Dang nab it. Google has a hard time figuring out when things are 'fake'. :P
However, if you managed to get faked 5C authentication working (a fairly big if, I'll admit, but possible), you'd be given the seed value (which is used to compute all the keys for this data stream), as well as the encrypted data stream. Since the encryption/decryption algorithm is known (and so it is possible to brute-force the keys given the output, albeit slowly), the only thing you need to figure out is how to go from the seed value to the key. Depending on how sophisticated the mapping is, you might only need to compute a relatively small number of (seed->key) pairs to figure it out. Once you had that, you could compute the keys directly, sidestepping the encryption entirely.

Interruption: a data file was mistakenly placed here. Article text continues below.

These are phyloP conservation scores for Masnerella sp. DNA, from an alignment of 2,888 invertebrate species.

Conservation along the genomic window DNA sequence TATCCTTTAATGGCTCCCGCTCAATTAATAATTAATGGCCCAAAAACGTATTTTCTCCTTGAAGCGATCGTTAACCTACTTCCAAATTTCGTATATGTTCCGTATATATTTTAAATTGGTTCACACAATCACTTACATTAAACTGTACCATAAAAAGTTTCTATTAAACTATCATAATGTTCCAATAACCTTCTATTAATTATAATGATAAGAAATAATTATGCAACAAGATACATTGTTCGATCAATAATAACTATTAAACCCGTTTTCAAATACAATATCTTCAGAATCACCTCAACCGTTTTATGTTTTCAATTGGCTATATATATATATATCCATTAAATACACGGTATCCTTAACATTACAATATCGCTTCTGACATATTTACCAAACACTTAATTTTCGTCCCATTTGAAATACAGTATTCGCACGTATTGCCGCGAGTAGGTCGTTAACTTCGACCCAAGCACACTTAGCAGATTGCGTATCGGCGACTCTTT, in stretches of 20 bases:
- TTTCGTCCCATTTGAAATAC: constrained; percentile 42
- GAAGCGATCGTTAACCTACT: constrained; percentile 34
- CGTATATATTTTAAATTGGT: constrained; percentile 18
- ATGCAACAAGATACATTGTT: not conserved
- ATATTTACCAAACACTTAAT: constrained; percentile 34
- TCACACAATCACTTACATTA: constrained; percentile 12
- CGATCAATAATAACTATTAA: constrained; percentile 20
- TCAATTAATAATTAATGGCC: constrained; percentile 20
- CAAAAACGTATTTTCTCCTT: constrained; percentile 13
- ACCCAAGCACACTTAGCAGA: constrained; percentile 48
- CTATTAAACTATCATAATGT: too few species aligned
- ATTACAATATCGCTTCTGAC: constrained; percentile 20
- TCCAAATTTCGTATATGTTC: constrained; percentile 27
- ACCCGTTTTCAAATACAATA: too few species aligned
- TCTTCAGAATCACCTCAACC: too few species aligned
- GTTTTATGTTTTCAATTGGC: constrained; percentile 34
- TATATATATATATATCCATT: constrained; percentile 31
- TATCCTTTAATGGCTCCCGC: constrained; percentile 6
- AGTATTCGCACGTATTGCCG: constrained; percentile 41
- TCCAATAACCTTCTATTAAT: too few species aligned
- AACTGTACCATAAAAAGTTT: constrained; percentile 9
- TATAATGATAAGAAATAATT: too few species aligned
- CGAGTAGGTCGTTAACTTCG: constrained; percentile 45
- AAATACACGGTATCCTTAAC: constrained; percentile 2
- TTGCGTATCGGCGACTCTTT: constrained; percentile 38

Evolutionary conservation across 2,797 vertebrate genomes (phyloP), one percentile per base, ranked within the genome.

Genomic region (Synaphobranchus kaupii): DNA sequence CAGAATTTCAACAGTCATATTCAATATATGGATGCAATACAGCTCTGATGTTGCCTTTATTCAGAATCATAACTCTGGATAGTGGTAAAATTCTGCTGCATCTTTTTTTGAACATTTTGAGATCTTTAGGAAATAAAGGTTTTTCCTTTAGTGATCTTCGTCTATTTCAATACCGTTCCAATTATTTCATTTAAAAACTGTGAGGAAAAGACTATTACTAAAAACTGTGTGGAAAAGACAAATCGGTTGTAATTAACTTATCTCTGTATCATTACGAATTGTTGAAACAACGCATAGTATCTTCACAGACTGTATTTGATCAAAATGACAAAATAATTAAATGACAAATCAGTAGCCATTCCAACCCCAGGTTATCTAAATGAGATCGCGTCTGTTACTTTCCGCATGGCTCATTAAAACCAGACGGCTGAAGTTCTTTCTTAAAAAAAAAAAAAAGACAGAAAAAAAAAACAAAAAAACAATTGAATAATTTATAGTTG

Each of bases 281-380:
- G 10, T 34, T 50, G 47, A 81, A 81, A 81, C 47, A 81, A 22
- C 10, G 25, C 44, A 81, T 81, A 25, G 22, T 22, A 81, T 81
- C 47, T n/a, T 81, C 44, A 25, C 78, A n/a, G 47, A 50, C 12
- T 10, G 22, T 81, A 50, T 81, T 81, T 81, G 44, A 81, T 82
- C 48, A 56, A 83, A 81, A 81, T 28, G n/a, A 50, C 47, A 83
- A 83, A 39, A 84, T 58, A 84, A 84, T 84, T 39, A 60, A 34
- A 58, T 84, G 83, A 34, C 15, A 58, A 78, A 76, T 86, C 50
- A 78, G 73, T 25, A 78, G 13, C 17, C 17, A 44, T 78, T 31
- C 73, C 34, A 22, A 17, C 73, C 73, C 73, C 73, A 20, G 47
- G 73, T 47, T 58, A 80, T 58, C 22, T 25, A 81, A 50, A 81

It's certainly not something that would be *easy* to do, but the 5C content protection and encryption system does not appear to be immune to attack.